Important Charleston, South Carolina Hurricane Evacuation Information

2017 South Carolina Hurricane Guide – Download Information

Evacuation Map

SCDOT Evacuation Routes for the State

Evacuation route maps and updates can be found by visiting:

From SC DNR:

Who Should Evacuate?

People living in low lying areas of South Carolina’s coastal counties, as well as anyone living in a mobile home in any of the coastal counties, are required to evacuate for all hurricanes, regardless of the category. Other areas will be required to evacuate when category 4 or 5 storms threaten their areas. The Governor’s Office will make the decision on which areas should evacuate when a hurricane threatens the coast. To help you make your hurricane plan, please refer to the hurricane evacuation zone maps found in the 2017 South Carolina Hurricane Guide.

Before You Evacuate:

  • Make a family communication plan using the instructions found at
  • Make sure there is gas in the car so that you can be ready to evacuate immediately.
  • Make sure your automobile’s emergency kit is fully stocked and ready.
  • Tune in the radio or television for weather updates and evacuation updates.
  • Take action when you think severe weather may be moving into your area, even if no official warning is given.
  • Determine your evacuation destination and write out route.
  • Store home and lawn care chemicals above areas that could be flooded.
  • Shut off the water to the house.
  • Let people know when you are leaving and where you are going. If possible, leave contact information.
  • Lock the windows and doors.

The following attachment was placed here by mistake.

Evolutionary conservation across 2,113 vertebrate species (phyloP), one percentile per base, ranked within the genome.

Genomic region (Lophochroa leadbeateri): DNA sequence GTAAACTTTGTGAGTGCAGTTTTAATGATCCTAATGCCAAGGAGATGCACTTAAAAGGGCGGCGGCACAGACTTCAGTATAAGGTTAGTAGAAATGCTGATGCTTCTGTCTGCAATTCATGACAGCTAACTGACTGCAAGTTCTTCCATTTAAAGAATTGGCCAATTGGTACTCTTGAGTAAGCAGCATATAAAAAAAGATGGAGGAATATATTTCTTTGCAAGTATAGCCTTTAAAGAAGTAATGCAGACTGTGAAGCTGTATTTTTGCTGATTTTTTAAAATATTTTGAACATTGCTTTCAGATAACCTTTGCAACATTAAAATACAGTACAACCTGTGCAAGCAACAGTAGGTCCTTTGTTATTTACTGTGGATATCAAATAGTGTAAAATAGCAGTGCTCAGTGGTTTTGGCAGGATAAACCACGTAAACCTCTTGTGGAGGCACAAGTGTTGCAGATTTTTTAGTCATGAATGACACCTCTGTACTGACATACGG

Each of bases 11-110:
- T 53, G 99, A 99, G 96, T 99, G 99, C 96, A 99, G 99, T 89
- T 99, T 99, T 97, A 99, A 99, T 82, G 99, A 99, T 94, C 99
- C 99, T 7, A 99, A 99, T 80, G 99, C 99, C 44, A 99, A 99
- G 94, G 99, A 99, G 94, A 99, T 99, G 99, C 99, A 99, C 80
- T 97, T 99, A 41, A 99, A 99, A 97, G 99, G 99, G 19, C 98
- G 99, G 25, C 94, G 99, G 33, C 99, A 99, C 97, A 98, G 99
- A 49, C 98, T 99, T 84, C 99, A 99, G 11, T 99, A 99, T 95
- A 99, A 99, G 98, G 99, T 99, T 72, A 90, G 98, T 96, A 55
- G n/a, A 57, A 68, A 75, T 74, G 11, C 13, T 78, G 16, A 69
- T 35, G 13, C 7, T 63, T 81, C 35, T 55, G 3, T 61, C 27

• Close blinds and drapes.
  • Put plastic bags over TVs, stereos, lamps, computers, etc.
  • Fill the sinks and bathtubs with water to use for bathing, washing clothes, flushing, when you return.
  • Pack some clothes in plastic bags and store on high shelves
  • Adjust the refrigerator and freezer to the coolest possible setting.
  • Follow the instructions provided by local utility companies or emergency preparedness officials regarding the turning off of electric and gas utilities.
  • Find a secure place for boats or second cars. Place under cover if possible.
  • Trim trees and shrubs of weak limbs.
  • Cover windows and doors with shutters or plywood if possible. If that is not possible, place large strips of masking tape across the windows to reduce the possibility of flying glass.
  • Bring inside or otherwise secure items outdoors such as lawn furniture, bird feeders, bicycles, grills, propane tanks and planters.
  • Check on your neighbors, especially the elderly to make sure they do not need assistance in evacuating.
  • Put your survival supplies in the car. If officials order an evacuation, leave as soon as possible, preferably during daylight.

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